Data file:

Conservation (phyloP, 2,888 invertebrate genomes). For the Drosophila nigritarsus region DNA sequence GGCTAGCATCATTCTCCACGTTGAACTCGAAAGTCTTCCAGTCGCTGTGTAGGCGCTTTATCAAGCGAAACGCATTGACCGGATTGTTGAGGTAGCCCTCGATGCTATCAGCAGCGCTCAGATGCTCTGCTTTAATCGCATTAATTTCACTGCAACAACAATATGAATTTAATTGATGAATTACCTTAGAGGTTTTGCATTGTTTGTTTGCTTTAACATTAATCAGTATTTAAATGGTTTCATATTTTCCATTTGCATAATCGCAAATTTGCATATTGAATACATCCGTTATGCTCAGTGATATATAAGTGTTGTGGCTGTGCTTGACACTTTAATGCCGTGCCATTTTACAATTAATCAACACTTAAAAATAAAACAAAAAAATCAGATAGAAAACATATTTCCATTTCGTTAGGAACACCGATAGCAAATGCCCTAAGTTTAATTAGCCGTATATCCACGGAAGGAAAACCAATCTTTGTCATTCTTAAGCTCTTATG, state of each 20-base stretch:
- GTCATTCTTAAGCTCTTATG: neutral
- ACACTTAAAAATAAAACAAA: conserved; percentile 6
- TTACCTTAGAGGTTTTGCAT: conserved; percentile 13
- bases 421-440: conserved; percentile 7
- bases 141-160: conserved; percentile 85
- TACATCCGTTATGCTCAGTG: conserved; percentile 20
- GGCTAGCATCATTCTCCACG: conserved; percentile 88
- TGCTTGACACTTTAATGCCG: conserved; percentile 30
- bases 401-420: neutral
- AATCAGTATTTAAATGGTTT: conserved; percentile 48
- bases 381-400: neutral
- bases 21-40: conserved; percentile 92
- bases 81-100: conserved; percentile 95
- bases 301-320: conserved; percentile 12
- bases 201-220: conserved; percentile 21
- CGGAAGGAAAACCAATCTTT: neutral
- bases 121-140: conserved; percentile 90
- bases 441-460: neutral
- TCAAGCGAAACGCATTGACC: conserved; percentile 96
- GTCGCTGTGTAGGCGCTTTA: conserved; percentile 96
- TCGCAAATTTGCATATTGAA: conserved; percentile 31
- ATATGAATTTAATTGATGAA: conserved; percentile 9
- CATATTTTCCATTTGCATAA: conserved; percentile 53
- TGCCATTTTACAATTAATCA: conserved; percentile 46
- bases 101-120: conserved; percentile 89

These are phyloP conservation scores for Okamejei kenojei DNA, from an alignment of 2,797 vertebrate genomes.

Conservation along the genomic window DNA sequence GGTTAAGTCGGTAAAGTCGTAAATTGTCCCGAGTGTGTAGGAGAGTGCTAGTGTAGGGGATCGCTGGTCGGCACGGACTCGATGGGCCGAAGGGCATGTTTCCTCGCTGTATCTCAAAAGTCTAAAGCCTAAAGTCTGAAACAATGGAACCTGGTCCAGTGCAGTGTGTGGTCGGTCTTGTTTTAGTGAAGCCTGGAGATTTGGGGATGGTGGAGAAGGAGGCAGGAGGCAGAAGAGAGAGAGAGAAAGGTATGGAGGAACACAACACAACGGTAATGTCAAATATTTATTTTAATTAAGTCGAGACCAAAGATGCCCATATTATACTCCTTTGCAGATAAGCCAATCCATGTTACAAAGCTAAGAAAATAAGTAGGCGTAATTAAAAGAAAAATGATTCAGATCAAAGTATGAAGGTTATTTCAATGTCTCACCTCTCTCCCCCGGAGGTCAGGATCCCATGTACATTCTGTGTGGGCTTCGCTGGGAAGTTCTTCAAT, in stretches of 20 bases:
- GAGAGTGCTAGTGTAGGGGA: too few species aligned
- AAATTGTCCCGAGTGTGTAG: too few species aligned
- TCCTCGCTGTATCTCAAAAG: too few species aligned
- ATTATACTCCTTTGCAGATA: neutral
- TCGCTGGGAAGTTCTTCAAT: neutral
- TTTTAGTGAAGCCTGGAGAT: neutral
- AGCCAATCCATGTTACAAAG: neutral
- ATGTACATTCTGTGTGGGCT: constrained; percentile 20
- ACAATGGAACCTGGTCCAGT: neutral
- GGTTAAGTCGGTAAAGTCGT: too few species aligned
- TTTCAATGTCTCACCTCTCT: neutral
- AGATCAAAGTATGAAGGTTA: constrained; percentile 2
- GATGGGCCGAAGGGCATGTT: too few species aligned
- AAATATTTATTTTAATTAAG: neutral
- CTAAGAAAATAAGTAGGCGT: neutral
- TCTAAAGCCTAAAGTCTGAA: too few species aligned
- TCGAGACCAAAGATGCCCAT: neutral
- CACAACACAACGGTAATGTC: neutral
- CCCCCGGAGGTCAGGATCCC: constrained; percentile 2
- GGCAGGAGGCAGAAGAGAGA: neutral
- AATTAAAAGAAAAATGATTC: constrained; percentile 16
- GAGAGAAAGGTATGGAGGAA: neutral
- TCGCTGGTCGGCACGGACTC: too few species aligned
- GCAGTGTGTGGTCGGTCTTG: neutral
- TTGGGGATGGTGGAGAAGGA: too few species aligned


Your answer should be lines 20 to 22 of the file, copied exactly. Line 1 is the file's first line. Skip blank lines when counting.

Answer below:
- TCAAGCGAAACGCATTGACC: conserved; percentile 96
- GTCGCTGTGTAGGCGCTTTA: conserved; percentile 96
- TCGCAAATTTGCATATTGAA: conserved; percentile 31